Elder Role Models
ELDER MUSIC: Songs about the King



For the past two Saturdays, the documentary about the 110-year-old pianist who was also the oldest Holocaust survivor was featured in this first spot on the list.

So it makes sense that today we again celebrate Alice Herz-Sommer, who died last week, because that film about her life won the Academy Award last week for best documentary short:

"The Lady in Number 6: Music Saved My Life, was produced by Malcolm Clarke and Nicholas Reed.


Sometimes the stupidity and/or ignorance of people just leaves you gasping. Or laughing.

It is understandable that 77 percent of Americans don't know what the letters SEO stands for. And there is a certain loopy logic to the 42 percent of Americans who think motherboard is the name of the deck on a cruise ship.

But what is there to say about the 10 percent who think html is venereal disease. You can read more here.


Midori Barstow sent this fascinating story about Village in the Netherlands named Hogeweyk that is especially for dementia patients. It's a far cry from nursing homes and hospital wards that we are more familiar with.

Among other changes, the patients' living quarters are designed to mimic the lifestyles they were accustomed to before they became ill. Some examples:


This is a short video from the BBC about the village:

A second dementia village is currently under construction in Switzerland. It is a new idea with barely a toe-hold yet in the world of eldercare but is one good idea among the many innovations in eldercare we will soon require as the elder population increases.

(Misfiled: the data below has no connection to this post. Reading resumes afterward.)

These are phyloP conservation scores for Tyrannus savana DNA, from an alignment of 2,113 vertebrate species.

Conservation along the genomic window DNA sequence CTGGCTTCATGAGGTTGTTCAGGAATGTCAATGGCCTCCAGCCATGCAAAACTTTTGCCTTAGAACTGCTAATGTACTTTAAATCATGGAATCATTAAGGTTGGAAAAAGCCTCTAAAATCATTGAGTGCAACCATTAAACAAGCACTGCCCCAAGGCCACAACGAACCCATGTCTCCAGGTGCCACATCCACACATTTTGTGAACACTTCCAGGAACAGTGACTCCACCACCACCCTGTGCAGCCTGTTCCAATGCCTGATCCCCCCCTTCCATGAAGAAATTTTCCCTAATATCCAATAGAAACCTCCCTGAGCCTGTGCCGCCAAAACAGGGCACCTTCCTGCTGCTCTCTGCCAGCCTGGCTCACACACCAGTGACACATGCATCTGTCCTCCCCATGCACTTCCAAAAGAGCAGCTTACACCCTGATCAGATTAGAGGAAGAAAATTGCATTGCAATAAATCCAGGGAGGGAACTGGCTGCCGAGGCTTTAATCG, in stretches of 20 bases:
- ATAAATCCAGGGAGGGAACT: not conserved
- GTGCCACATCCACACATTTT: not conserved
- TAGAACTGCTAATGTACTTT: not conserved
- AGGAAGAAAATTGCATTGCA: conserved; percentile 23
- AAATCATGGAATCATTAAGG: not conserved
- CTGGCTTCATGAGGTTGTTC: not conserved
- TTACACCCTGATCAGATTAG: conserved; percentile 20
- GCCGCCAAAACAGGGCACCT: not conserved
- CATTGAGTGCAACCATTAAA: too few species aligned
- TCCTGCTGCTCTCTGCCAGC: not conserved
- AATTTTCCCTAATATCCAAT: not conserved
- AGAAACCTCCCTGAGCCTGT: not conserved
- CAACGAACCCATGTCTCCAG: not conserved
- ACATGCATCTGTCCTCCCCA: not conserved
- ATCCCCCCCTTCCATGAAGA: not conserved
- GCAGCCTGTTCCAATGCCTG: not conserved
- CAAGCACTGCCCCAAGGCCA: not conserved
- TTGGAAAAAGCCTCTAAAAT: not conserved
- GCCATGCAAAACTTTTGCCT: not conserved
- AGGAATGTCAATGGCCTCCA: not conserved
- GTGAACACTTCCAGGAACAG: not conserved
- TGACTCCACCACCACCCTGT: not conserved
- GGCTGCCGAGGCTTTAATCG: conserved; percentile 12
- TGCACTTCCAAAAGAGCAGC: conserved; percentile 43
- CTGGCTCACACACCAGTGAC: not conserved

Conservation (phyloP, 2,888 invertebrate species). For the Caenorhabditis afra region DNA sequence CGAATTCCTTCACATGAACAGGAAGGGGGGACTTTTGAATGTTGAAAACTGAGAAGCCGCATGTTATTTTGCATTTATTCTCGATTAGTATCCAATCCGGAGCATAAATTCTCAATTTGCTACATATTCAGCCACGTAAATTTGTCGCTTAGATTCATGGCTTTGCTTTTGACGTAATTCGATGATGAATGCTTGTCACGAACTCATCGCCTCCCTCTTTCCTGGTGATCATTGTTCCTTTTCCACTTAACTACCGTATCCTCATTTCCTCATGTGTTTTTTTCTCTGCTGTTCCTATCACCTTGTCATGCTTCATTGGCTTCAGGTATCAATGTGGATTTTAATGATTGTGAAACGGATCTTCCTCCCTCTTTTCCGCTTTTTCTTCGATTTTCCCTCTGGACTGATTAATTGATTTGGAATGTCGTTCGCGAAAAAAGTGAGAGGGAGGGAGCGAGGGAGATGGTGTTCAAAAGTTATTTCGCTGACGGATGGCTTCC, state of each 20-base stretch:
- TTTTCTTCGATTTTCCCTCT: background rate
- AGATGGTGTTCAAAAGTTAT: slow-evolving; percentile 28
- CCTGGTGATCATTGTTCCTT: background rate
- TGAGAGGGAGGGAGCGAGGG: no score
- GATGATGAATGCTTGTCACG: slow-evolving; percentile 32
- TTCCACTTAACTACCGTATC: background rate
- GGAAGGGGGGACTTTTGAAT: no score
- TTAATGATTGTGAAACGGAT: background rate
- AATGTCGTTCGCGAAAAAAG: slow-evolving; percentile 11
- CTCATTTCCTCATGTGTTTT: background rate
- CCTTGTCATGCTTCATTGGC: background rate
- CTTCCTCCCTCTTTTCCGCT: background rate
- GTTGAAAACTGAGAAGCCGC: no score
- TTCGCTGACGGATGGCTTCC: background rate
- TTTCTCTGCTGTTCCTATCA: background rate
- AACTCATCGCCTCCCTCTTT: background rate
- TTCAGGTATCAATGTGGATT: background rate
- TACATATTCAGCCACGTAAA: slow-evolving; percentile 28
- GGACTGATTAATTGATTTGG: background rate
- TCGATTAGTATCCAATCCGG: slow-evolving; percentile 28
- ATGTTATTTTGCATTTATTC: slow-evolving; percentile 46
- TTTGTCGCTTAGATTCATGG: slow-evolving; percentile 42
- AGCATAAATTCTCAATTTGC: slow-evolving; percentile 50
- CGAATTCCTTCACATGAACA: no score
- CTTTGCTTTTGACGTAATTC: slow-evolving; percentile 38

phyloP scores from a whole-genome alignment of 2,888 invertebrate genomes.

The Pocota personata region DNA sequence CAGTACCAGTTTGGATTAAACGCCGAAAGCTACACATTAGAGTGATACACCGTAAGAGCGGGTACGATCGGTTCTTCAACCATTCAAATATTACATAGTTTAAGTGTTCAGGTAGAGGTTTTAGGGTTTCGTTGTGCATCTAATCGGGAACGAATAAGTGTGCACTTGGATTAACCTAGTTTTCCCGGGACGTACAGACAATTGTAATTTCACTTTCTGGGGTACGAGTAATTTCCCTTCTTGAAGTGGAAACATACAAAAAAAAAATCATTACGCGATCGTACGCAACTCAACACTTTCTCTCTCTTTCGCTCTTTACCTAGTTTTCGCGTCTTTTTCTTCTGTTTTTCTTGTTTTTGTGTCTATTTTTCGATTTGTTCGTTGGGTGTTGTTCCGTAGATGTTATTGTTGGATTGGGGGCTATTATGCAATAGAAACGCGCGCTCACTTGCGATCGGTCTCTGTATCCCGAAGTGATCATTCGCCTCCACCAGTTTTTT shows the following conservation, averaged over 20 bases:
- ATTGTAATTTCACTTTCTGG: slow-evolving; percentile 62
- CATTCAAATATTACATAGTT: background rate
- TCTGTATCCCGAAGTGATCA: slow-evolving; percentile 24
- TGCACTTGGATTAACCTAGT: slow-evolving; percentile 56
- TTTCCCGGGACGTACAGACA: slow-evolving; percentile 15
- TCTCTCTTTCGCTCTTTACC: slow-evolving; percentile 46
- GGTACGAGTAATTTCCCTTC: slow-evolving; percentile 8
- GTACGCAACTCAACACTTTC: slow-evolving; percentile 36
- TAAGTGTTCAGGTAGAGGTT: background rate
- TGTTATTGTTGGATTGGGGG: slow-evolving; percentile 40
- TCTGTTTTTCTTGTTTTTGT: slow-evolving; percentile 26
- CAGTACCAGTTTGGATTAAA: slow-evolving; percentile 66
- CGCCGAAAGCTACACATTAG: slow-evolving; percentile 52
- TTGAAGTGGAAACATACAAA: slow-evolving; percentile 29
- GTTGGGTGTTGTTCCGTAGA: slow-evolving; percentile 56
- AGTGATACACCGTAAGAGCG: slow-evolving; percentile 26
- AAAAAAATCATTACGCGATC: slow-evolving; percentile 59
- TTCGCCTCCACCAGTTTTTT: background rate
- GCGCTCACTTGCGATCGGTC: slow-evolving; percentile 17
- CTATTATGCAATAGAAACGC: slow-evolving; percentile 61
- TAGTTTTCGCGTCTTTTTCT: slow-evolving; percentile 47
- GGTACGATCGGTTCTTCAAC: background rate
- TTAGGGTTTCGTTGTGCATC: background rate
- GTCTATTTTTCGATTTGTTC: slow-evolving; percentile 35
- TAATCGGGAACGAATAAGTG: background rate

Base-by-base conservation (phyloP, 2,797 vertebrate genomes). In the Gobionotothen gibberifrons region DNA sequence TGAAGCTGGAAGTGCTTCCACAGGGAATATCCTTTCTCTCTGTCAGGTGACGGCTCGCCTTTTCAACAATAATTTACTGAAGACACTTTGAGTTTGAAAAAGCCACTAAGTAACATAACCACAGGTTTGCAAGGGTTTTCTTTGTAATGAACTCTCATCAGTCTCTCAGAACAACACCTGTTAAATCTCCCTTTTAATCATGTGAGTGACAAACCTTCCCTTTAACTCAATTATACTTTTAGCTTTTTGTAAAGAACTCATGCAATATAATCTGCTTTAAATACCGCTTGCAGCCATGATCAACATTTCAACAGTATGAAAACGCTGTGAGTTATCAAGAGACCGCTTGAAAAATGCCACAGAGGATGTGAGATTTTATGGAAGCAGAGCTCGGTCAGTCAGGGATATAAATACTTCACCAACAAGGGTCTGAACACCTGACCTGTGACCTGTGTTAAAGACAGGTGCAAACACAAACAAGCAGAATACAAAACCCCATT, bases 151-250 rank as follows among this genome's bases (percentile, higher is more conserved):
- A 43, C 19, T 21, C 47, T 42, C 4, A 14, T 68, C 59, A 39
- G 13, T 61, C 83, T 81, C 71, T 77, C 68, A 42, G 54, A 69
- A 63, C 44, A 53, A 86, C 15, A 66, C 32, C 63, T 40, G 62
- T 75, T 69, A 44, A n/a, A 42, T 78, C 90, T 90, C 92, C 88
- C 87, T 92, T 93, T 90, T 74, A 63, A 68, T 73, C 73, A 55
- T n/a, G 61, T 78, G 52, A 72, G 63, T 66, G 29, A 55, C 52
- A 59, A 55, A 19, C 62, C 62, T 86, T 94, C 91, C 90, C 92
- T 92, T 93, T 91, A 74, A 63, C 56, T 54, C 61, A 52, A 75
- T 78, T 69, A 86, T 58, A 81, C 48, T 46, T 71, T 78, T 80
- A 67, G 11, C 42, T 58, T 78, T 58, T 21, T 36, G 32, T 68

You can read more about Hogeweyk in this New York Times story from a couple of years ago.


When Maher is good, he is really, really good.


TGB's Sunday musicologist, Peter Tibbles, sent this item after having received it from his assistant musicologist, Norma. In her email to Peter, Norma wrote:

”Here's one to keep up our reputation for scary critters. Actually I'm surprised there are crocs so far inland, even freshies.”

It's not so much the kind of animals in Oz this time, as what happened when a croc met up with a cobra python.

What astonishes me is that it was the croc who didn't have a chance. I would have guessed the reverse – I mean, wouldn't you think a crocodile would just take a giant bite out of the middle of a snake? I guess not.

You can read more here where there is also a collection of still shots of the event.


This is a much more benign, happy animal story sent by doctafil who blogs at Jive Chalkin'.

It seems these guys thought they were getting a pigmy pig but instead got Esther – 400 pounds of her. Here's the story:

You can read more about Esther and her owners' plans for her here.


When I first started researching what aging is all about 20 years ago or so, one of the most fascinating books I read was National Book Award winner How We Die written by surgeon and university teacher, Sherwin B. Nuland.

It was a pull-no-punches description of what happens to bodies as they reach the end of their time. He followed it four years years later with How We Live about the miraculous intricacy with which our bodies function.

I still read these two books. They remain among the most important in my ever-growing library on aging.

Nuland Books